Sunday, 8 November 2009

ePubs and quality

You may have heard news about the release of "bookserver" by the good folks at the Internet Archive. This is a DRM-free ePub ecosystem, initially stocked with the prodigious output of Google's book scanning project and the Internet Archive's own book scanning project.

To see how the NZETC stacked up against the much larger (and better funded) collection I picked one of our Maori Language dictionaries. Our Maori and Pacifica dictionaries month-after-month make up the bulk of our top five must used resources, so they're in-demand resources. They're also an appropriate choice because when they were encoded by the NZETC into TEI, the decision was made not to use full dictionary encoding, but a cheaper/easier tradeoff which didn't capture the linguistic semantics of the underlying entries, but treated them as typeset text. I was interested in how well this tradeoff was wearing.

I did my comparison using the new firefox ePub plugin, things will be slightly different if you're reading these ePubs on an iPhone or Kindle.

The ePub I looked at was A Dictionary of the Maori Language by Herbert W. Williams. The NZETC has the 1957 sixth edition. There are two versions of the work on bookserver. A 1852 second edition scanned by Google books (original at the New York Public library) and a 1871 third edition scanned by the Internet Archive in association with Microsoft (original in the University of California library system). All the processing of both works appear to be been done in the U.S. The original print used macrons (NZETC), acutes (Google) and breves (Internet Archive) to mark long vowels. Find them here.

Lets take a look at some entries from each, starting at 'kapukapu':


kapukapu. 1. n. Sole of the foot.

2. Apparently a synonym for kaunoti, the firestick which was kept steady with the foot. Tena ka riro, i runga i nga hanga a Taikomako, i te kapukapu, i te kaunoti (M. 351).

3. v.i. Curl (as a wave). Ka kapukapu mai te ngaru.

4. Gush.

5. Gleam, glisten. Katahi ki te huka o Huiarau, kapukapu ana tera.

Kapua, n. 1. Cloud, bank of clouds. E tutakitaki ana nga kapua o te rangi, kei runga te Mangoroa e kopae pu ana (P.).

2. A flinty stone. = kapuarangi.

3. Polyprion oxygeneios, a fish. = hapuku.

4. An edible species of fungus.

5. Part of the titi pattern of tattooing.

Kapuarangi, n. A variety of matā, or cutting stone, of inferior quality. = kapua, 2.

Kāpuhi, kāpuhipuhi, n. Cluster of branches at the top of a tree.

Kāpui, v.t. 1. Gather up in a bunch. Ka kapuitia nga rau o te kiekie, ka herea.

2. Lace up or draw in the mouth of a bag.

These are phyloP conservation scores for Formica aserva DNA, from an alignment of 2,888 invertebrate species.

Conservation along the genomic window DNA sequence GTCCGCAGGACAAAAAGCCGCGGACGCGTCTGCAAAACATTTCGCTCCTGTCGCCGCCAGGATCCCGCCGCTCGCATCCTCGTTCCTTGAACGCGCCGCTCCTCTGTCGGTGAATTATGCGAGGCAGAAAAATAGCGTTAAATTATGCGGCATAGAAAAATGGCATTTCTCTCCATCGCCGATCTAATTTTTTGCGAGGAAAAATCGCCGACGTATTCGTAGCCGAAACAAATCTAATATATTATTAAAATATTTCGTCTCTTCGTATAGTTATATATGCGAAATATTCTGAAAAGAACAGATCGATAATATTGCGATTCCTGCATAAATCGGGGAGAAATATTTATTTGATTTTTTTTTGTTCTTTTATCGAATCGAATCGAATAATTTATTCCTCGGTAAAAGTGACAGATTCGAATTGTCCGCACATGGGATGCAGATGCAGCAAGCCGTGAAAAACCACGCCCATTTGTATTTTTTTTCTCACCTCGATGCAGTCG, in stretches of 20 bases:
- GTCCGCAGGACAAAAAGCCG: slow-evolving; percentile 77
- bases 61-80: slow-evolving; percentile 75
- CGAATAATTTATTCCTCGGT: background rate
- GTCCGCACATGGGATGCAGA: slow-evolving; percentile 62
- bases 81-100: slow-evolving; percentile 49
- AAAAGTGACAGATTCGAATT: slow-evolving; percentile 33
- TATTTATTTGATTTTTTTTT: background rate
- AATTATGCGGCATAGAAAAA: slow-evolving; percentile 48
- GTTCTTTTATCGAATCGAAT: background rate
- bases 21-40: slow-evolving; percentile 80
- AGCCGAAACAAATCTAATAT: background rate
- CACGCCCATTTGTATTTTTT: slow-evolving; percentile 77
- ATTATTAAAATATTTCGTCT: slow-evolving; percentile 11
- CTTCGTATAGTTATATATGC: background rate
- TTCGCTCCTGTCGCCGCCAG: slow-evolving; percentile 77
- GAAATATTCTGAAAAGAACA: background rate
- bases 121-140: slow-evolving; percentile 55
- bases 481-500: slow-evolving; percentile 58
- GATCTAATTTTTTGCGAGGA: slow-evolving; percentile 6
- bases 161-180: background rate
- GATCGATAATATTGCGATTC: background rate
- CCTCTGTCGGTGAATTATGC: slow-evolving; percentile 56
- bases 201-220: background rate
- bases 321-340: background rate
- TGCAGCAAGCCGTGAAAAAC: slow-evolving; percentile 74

3. Earth up crops, or cover up embers with ashes to keep them alight.

kāpuipui, v.t. Gather up litter, etc.

Kāpuka, n. Griselinia littoralis, a tree. = papauma.

Kapukiore, n. Coprosma australis, a shrub. = kanono.

Kāpuku = kōpuku, n. Gunwale.

Google Books:

Kapukapu, s. Sole of the foot,

Eldpukdpu, v. To curl* as a


Ka kapukapu mai te ngaru; The wave curls over.

Kapunga, v. To take up with both hands held together,

Kapungatia he kai i te omu; Take up food from the oven.

(B. C,

Kapura, s. Fire, -' Tahuna he kapura ; Kindle a fire.

Kapurangi, s. Rubbish; weeds,

Kara, s. An old man,

Tena korua ko kara ? How are you and the old man ?

Kara, s> Basaltic stone.

He kara te kamaka nei; This stone is kara.

Karaha, s. A calabash. ♦Kardhi, *. Glass,

Internet Archive:

kapukapu, n. sole of the foot.

kapukapu, v. i. 1. curl (as a wave). Ka kapukapu mai te ngaru. 2. gush.

kakapii, small basket for cooked food.

Kapua, n. cloud; hank of clouds,

Kapunga, n. palm of the hand.

kapunga, \. t. take up in both hands together.

Kapiira, n. fire.

Kapiiranga, n. handful.

kapuranga, v. t. take up by hand-fuls. Kapurangatia nga otaota na e ia. v. i. dawn. Ka kapuranga te ata.

Kapur&ngi, n. rubbish; uveds.

I. K&r&, n. old man. Tena korua ko kara.

II. K&r&, n. secret plan; conspiracy. Kei te whakatakoto kara mo Te Horo kia patua.

k&k&r&, D. scent; smell.

k&k&r&, a. savoury; odoriferous.

k^ar&, n. a shell-iish.

Unlike the other two, the NZETC version has accents, bold and italics in the right place. It' the only one with a workable and useful table of contents. It is also edition which has been extensively revised and expanded. Google's second edition has many character errors, while the Internet Archive's third edition has many 'á' mis-recognised as '&.' The Google and Internet Achive versions are also available as PDFs, but of course, without fancy tables of contents these PDFs are pretty challenging to navigate and because they're built from page images, they're huge.

It's tempting to say that the NZETC version is better than either of the others, and from a naïve point of it is, but it's more accurate to say that it's different. It's a digitised version of a book revised more than a hundred years after the 1852 second edition scanned by Google books. People who're interested in the history of the language are likely to pick the 1852 edition over the 1957 edition nine times out of ten.

Technical work is currently underway to enable third parties like the Internet Archive's bookserver to more easily redistribute our ePubs. For some semi-arcane reasons it's linked to upcoming new search functionality.

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